The Peak of Video Game Addiction
For the past few decades, video gaming has slowly but surely increased in sophistication, and thus, popularity. Back in the 1970s, video games were simple games played solo at arcades, such as Pac-Man, Asteroids, and Pong. In the 1980s, interactive games played online with other players emerged, with Halo being the premier game in that era.
Recent gaming innovations have catapulted the gaming industry into a 75 billion dollar industry, according to Statistsa.com. Headed by popular games like World of Warcraft, Dota, League of Legends, and Hearthstone, video games feature elaborate fantasy storylines that allow players to inhabit as characters in the game. Games can now be played on smartphones, tablets, or a personal computer, and streamed to televisions. So seductive are the graphics, role-playing, and competitive aspects of the virtual world created in the games that some people can become addicted to gaming.
Symptoms of Video Game Addiction
Compulsive gaming shares similar characteristics with gambling addiction, both providing the release of dopamine when playing and winning. Dopamine is a brain chemical that can elevate mood and energy levels, prompting the individual to desire the effects again and again. At the very least, video gaming that becomes compulsive can be thought of as an impulse control disorder, where players cannot control their level of gaming activity.
A study of 1,178 youths out of Iowa State University published on ScienceDaily.com reports that 8.5% of video gamers are pathological players. The term “pathological” in this sense is used to describe behaviors that negatively impact such aspects as family, social, school, or mental health. Symptoms of adult video game addiction include:
- Irritability and restlessness when unable to play
- Lying about the amount of time spent playing
- Preoccupied with thoughts of games played or anticipated gaming
- Isolating behaviors due to excessive playing
- Developing a sedentary lifestyle
- Missing out on family or social events in lieu of playing
- Development of carpal tunnel syndrome
- Negative consequences for work due to excessive gaming cutting into productivity
- Poor personal hygiene
- Eye strain
Adverse Effects of Video Game Addiction
Designers of video games are shrewd, understanding that financial reward for their innovations are dependent on increasing engagement in the games by ever increasing numbers of players. The games are designed to be just challenging enough that players will remain engaged, attempting to gain high scores and ultimately win. The games are designed to provide the ABCs of basic human needs: Autonomy, Belonging, and Competence, keeping a constant stream of hope for the anticipated reward that is just around the next corner or on the next level.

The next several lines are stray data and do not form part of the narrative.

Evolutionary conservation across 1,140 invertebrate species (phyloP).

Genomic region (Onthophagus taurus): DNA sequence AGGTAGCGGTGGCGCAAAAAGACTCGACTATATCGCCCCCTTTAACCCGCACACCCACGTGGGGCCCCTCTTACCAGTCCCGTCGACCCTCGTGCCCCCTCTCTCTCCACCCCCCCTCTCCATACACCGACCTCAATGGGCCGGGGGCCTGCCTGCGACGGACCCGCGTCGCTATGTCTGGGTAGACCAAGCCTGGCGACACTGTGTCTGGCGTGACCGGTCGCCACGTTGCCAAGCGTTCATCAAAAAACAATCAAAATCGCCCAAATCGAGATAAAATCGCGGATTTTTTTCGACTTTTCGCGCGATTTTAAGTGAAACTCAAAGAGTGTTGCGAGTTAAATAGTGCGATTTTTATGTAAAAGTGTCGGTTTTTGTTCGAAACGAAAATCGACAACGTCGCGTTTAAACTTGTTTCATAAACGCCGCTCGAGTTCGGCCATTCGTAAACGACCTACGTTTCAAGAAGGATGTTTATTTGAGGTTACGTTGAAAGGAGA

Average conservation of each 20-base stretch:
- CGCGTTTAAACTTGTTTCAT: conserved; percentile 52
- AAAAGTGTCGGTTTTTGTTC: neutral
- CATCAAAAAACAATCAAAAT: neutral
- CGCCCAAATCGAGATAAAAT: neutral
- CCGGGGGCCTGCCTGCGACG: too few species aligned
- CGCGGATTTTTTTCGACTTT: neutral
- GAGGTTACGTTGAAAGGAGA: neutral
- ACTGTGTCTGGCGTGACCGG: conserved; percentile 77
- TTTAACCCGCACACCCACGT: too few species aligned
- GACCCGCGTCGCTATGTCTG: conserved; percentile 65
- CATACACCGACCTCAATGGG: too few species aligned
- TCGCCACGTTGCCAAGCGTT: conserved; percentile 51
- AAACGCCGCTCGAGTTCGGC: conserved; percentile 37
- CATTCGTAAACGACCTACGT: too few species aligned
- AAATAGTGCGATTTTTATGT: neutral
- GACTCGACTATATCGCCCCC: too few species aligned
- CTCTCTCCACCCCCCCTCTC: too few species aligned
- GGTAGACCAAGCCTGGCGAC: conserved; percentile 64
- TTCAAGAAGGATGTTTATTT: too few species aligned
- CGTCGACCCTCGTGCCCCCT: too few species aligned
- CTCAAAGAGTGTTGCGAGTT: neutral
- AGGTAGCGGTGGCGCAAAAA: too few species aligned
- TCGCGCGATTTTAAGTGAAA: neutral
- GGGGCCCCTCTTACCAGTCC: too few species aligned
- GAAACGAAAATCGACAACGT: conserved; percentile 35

The lure of winning and conquering, of becoming competent at a game can result in compulsive gaming. When a player becomes addicted to video games, their entire world revolves around playing time. They will trade off time with friends and family, miss important work events, and become socially isolated in their fantasy world. Their social scene becomes enmeshed with the people (characters) also playing the online game.
Compulsive gaming can exact a high price, including deteriorating health, depression, and sleep deprivation. Ultimately, depression and substance abuse may become co-occurring disorders with the gaming addiction, resulting from a decline in general well-being due to the consequences of the disorder.
Video Game Addiction Treatment for Adults and Teens
Treating compulsive video gaming is similar to treating other types of addictive behaviors, and relies mostly on psychotherapy in either an inpatient or outpatient setting. Psychodynamic therapy can help the individual identify the driving factors behind their desire to spend so much time in social isolation. The individual may suffer from social anxiety and gaming provides a sort of detached, fantasy-based social scene that feels safe.
Cognitive behavioral therapy can help the compulsive gamer learn to control the impulse control issues related to the disorder. The irrational or dysfunctional though patterns that lead to the compulsive gaming can be reshaped and modified, leading to healthier thinking patterns and behavioral responses.
There is also a 12-step group called Online Gamers Anonymous that can provide a peer support environment.
Seeking Help for Video Game Addiction for Adults and Teens
The Treatment Specialist will connect you to a treatment center who offers addiction and mental health treatment for video gaming addiction. When you call, you will speak to a Treatment Specialist who will do a free insurance benefit review to provide your health plan’s coverage for video gaming treatment for adults and teens. For more information, please contact a Treatment Specialist today at (866) 644-7911.